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(Steve Griffin | The Salt Lake Tribune) Lobbyists and members of the public wait outside the House of Representatives for a chance to take to a legislator during the legislative season on Capitol Hill in Salt Lake City, Utah Monday, March 10, 2014.
Utah Legislature: Stats show wild rush, big hitters

By the numbers » Legislature passes third highest number of bills, nine of 10 sponsored by GOP.

First Published Mar 24 2014 01:01 am • Last Updated Mar 26 2014 01:48 pm

During this year’s Legislature, leaders reported weekly that members were passing far fewer bills than usual. Then the last week arrived, and lawmakers hit the afterburners.

They ended up approving the third most bills ever: 486. Most of those — 57 percent — passed in the last week — and a third of the total on the harried final day. That may raise questions about how much scrutiny the legislation received in the rush.

At a glance

2014 Legislature statistics

Bills passed: 486, third most ever behind 524 in 2013 and 504 in 2011

Bills introduced: 784, highest ever

Percentage of bills passed on the last day: 33 percent (57 percent passed in the last week)

Percentage of passed bills sponsored by Republicans: 89 percent (The GOP holds 82 percent of the seats.)

Number of lawmakers who passed 100 percent of their bills: 15

Number of lawmakers who passed no bills: Nine

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Among other notable statistics emerging from the 2014 Legislature:

» Nine of every 10 bills passed were sponsored by Republicans, showing perhaps how much of a one-party state Utah is. Republicans hold 82 percent of the seats in the Legislature and passed 89 percent of the bills.

» Lawmakers introduced the most bills ever: 784 (two more than the previous record of 782 in 2011). Three of every five bills passed, 62 percent.

» Fifteen lawmakers passed every bill they introduced. Nine failed to pass any, and four introduced no bills.

The numbers come from analysis by The Salt Lake Tribune of legislative records. A batting average for every member can be found online at sltrib.com.

Timing » The Legislature tweaked its procedure this year so that during the first week of its 45-day session, it worked only on base budget bills to give spending more attention. Normal committee work on all other bills was delayed by a week — and caught up only in the frenzied final days.

So "bills moved a little bit more slowly [at first]. But I think you would find almost universal acceptance and recognition that was a good process for the budget this year," House Speaker Becky Lockhart, R-Provo, said on the last day of the session.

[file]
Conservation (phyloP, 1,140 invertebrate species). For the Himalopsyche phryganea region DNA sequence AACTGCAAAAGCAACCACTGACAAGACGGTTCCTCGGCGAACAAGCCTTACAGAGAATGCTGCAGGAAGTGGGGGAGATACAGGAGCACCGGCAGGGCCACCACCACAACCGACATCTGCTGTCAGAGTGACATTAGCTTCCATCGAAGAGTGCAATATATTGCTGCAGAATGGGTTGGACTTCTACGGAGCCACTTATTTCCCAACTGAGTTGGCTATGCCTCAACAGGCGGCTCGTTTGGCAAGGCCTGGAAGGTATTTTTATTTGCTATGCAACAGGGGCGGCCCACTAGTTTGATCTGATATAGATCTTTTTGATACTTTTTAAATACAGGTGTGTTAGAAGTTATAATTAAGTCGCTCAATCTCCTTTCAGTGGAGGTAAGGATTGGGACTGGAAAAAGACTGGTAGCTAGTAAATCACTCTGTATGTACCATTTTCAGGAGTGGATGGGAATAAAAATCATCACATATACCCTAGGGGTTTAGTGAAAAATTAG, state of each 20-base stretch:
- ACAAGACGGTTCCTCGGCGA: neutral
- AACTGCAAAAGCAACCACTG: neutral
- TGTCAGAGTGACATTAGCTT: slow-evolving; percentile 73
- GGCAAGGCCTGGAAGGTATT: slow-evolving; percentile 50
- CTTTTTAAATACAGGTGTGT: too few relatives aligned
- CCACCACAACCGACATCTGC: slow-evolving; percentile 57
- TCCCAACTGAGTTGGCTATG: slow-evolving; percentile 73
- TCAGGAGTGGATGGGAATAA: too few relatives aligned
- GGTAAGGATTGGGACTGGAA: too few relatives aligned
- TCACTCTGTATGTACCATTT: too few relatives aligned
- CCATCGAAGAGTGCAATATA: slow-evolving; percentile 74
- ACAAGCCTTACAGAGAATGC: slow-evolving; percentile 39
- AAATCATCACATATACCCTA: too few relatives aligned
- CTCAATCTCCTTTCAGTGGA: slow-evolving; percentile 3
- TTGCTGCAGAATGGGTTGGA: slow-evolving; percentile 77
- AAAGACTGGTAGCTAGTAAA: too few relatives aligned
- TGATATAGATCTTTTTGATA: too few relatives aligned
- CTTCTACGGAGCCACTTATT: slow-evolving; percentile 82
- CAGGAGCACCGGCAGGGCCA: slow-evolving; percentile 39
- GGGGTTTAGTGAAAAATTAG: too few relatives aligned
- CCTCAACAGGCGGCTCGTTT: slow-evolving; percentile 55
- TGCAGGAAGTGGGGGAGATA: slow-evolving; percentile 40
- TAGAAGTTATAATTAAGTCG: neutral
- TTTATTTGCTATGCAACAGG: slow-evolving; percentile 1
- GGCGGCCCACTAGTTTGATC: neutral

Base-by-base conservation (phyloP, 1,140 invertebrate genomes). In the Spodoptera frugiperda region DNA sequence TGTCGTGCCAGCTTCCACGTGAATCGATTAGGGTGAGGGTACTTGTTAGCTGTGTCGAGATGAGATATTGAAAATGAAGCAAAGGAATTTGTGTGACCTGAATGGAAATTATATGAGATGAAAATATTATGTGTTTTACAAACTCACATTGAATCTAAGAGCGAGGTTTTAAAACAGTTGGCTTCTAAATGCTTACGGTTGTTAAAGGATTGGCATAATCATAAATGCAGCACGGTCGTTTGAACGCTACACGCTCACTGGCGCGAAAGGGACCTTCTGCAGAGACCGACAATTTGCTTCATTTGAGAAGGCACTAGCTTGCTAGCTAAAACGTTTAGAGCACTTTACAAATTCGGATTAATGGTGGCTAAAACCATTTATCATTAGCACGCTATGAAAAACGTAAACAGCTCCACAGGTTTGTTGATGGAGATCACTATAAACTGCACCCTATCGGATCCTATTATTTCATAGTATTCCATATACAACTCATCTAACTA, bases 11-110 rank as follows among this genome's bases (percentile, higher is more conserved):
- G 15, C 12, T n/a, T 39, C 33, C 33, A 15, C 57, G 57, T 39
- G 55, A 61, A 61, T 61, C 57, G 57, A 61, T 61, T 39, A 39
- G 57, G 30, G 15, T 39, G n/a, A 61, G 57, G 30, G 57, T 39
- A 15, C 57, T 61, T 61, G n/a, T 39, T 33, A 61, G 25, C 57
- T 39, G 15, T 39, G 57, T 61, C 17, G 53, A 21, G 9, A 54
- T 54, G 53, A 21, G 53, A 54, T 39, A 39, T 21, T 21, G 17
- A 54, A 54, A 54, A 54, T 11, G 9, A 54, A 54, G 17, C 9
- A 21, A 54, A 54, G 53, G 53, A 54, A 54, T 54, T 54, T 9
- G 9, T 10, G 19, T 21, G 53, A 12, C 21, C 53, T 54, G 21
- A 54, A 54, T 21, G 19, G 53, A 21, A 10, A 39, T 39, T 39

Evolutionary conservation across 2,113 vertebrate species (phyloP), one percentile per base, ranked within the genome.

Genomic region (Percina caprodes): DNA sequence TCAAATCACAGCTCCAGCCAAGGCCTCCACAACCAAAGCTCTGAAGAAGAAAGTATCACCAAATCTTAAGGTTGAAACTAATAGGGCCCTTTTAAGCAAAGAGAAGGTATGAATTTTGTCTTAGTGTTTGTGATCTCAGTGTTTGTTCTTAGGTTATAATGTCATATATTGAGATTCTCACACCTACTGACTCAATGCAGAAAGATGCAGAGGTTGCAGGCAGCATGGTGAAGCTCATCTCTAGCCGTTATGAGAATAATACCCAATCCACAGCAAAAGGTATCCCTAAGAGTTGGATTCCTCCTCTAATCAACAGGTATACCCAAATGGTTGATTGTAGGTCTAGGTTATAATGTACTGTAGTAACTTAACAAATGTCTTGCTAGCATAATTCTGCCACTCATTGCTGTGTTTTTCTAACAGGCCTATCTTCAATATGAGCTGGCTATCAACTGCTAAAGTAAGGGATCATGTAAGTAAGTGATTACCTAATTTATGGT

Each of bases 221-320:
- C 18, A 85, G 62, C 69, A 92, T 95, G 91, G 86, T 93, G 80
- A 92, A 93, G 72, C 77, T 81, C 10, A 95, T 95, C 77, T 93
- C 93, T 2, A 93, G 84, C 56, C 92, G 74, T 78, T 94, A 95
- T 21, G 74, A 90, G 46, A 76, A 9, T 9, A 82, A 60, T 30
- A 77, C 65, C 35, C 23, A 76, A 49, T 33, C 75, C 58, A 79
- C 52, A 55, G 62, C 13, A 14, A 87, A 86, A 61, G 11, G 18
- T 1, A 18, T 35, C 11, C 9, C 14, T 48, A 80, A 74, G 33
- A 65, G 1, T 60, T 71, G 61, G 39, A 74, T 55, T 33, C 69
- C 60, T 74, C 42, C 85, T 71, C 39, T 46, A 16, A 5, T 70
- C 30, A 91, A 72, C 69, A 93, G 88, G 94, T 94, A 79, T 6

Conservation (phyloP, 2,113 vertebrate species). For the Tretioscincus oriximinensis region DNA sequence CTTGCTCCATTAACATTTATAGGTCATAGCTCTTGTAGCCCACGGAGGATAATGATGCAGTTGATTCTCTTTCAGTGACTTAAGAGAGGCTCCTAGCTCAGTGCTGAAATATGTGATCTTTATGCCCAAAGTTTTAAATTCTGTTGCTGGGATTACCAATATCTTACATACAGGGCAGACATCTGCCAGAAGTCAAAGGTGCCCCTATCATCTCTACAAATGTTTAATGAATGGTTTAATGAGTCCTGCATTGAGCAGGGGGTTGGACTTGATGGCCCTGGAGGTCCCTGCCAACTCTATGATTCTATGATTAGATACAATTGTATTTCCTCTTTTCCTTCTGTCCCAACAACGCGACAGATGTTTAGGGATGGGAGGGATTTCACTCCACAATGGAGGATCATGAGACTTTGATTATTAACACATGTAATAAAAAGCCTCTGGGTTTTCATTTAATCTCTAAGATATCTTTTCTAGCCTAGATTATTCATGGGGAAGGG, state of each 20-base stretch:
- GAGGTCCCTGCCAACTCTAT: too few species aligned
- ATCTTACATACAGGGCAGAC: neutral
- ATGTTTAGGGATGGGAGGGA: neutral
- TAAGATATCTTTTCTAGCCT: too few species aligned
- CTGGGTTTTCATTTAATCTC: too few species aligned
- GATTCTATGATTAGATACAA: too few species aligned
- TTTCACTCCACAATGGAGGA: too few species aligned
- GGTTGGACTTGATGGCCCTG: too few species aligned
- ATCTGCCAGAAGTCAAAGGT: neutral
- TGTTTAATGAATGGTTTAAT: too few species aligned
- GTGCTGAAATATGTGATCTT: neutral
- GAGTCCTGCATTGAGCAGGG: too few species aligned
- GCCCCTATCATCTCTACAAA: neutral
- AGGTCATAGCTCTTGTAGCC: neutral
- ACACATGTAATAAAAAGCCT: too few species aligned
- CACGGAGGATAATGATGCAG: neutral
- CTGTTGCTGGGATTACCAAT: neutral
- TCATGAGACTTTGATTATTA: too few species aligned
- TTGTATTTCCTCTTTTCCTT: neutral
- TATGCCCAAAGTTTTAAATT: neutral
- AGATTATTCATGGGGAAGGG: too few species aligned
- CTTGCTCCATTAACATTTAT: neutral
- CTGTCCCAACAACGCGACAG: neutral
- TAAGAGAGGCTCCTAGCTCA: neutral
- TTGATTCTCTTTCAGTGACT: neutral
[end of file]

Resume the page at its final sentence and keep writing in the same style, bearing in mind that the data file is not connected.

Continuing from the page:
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On that last day, the two houses were in session a combined 26 hours. Members passed 162 bills that day — averaging one every 9.6 minutes in each body.

Is that too fast for careful consideration?

Senate President Wayne Niederhauser, R-Sandy, says no — in part because this year’s Legislature held committee meetings longer into its session than usual, up to the last week.

"When you have more committee hearings, it takes less time on the floor because you have worked out more of the details," he said.

He noted that in many years, most bills considered during the last week have had a hearing only either in the Senate or House. He said more bills went through hearings in both bodies this year.

Sen. Jim Dabakis, D-Salt Lake City, chairman of the Utah Democratic Party, said what happens in the Capitol is human nature.

"The Legislature is like everyone else. They’re procrastinating and waiting until the last minute, and getting the last deals. It’s just the nature of the organization that a lot of this stuff happens in the last little while."

Number of bills » The record number of bills introduced, 784, comes in an election year, when lawmakers want to show voters they are working hard.

Senate Rules Committee Chairman John Valentine, R-Orem, said earlier that he suspects the record came because "this particular class of legislators have really been active in trying to look at ways to solve problems in the state."

Another reason so many were introduced, he said, is "our legislative general counsel has been very efficient in getting bills drafted as they have been requested."

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